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2015 - ARNOVA’s 44th Annual Conference Words: 89 words || 
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1. Lall, Saurabh. "Measuring to Improve Vs. Measuring to Prove: Understanding Evaluation and Performance Measurement in Social Enterprise" Paper presented at the annual meeting of the ARNOVA’s 44th Annual Conference, Palmer House Hotel, Chicago, Illinois, Nov 18, 2015 <Not Available>. 2018-12-15 <http://citation.allacademic.com/meta/p1033608_index.html>
Publication Type: Conference Paper/Unpublished Manuscript
Review Method: Peer Reviewed
Abstract: There is growing interest in the phenomenon of social enterprise around the world, and one of the key topics of discussion is the issue of measuring the social value created by these organizations. However, there is limited academic research on the evaluation and performance measurement practices of social enterprises. Given their dual priorities, what motivates social enterprises to measure their impact? This research examines the internal and external antecedents of these measurement practices using a novel dataset of 2014 early stage social enterprises, through the lens of organizational theory.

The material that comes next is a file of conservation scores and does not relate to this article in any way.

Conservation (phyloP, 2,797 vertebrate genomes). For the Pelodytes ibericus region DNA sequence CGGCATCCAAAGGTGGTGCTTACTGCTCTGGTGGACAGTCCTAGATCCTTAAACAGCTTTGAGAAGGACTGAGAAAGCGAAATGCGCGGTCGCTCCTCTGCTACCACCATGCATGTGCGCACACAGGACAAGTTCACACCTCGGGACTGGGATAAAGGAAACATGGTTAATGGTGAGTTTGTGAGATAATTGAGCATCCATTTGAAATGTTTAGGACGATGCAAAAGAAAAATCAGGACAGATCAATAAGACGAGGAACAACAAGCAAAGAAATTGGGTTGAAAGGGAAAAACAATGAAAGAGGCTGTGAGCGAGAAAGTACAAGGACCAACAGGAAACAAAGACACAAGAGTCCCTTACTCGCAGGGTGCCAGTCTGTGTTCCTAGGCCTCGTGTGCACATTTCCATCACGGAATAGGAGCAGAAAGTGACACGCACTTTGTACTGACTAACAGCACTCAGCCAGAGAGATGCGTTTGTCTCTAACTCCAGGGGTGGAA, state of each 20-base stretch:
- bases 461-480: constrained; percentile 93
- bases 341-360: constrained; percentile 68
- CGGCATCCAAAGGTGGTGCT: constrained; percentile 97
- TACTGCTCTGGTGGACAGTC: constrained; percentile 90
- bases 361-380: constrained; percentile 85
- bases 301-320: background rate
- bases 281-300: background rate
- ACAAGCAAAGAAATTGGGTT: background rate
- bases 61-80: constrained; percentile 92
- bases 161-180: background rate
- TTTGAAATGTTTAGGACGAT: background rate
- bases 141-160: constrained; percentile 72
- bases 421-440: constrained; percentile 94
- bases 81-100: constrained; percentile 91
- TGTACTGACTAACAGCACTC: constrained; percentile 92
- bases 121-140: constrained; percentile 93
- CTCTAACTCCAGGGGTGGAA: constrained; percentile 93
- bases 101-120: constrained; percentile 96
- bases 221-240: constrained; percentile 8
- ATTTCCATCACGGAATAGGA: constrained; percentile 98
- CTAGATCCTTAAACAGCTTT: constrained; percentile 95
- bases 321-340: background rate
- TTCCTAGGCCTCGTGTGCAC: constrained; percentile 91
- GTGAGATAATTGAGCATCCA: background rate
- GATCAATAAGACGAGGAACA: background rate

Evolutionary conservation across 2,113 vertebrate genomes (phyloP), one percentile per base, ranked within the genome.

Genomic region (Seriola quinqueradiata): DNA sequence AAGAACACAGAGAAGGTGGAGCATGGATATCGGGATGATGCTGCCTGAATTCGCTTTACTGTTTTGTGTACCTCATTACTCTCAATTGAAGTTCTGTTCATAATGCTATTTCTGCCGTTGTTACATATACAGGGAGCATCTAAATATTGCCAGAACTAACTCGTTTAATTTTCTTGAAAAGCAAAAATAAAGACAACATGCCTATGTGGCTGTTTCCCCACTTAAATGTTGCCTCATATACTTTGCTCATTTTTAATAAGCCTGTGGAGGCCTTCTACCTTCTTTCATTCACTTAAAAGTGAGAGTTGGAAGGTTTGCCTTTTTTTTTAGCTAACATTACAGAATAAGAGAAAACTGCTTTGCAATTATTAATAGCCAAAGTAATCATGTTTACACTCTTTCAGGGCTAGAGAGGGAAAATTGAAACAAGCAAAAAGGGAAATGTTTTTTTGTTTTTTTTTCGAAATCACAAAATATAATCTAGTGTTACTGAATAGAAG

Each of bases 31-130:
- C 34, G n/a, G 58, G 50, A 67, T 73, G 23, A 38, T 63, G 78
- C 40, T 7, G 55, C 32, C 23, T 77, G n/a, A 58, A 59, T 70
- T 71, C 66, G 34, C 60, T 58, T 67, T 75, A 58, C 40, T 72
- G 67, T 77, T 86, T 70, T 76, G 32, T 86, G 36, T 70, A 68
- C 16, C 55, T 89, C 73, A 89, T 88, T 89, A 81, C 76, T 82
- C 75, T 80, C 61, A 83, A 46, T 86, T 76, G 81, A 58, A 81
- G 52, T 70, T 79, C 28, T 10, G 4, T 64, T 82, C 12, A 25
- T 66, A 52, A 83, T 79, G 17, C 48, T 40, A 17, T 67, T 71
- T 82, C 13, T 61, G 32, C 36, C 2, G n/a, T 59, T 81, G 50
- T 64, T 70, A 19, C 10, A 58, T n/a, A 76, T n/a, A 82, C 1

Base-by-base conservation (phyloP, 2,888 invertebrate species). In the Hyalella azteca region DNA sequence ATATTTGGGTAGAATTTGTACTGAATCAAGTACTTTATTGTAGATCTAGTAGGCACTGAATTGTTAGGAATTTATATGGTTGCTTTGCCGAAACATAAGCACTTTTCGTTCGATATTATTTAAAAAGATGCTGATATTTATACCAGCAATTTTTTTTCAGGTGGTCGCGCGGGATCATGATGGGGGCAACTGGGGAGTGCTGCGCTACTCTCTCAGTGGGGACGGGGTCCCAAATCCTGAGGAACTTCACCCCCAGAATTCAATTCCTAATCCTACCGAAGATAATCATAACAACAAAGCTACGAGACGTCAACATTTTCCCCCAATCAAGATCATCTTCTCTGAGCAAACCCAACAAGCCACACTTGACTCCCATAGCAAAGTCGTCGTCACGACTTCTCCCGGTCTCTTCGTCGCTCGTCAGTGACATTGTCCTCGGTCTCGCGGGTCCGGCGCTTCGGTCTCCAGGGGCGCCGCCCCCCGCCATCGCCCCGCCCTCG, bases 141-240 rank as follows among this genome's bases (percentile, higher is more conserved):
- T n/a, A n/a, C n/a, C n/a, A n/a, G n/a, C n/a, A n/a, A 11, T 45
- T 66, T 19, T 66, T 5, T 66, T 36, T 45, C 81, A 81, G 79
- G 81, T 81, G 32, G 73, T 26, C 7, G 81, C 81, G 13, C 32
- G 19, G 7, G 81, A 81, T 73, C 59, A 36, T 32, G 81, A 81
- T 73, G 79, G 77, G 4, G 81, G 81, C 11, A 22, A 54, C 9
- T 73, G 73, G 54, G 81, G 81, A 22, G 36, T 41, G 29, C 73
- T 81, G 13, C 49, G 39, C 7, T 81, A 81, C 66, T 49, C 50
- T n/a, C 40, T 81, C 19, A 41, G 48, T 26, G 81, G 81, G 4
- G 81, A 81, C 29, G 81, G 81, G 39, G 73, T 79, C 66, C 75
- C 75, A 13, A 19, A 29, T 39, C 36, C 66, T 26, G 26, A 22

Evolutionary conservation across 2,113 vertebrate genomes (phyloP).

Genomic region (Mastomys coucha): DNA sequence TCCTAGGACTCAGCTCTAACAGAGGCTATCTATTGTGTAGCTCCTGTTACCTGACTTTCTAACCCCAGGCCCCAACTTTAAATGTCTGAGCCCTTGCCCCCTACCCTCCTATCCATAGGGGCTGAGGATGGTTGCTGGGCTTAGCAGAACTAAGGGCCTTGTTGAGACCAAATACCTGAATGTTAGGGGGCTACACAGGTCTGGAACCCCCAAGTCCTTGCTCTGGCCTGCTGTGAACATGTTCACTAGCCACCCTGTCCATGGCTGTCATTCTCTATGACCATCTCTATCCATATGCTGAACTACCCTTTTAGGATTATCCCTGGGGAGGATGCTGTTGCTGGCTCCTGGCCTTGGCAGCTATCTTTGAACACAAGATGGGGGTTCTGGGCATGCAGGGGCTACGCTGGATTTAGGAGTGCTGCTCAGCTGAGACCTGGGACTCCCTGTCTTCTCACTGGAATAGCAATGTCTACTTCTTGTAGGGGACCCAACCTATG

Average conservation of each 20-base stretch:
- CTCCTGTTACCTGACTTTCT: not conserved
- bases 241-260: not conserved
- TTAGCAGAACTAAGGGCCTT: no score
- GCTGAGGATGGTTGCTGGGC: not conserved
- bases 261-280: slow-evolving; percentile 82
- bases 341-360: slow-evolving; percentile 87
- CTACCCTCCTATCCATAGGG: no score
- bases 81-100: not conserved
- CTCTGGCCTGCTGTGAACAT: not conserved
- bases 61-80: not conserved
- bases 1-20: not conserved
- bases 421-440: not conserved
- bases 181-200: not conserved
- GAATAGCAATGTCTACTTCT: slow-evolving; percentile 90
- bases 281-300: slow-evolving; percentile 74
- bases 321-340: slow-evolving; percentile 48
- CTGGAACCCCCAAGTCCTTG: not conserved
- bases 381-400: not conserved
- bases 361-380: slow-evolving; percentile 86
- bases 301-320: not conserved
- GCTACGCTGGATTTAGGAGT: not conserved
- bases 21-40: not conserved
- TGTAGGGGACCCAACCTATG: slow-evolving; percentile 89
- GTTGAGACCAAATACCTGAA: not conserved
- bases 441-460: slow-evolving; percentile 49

2008 - MPSA Annual National Conference Pages: 43 pages || Words: 10492 words || 
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2. Melton, James. "Measuring Alienation and Indifference: A Validity Test of Several Commonly Used Measures" Paper presented at the annual meeting of the MPSA Annual National Conference, Palmer House Hotel, Hilton, Chicago, IL, Apr 03, 2008 Online <APPLICATION/PDF>. 2018-12-15 <http://citation.allacademic.com/meta/p266602_index.html>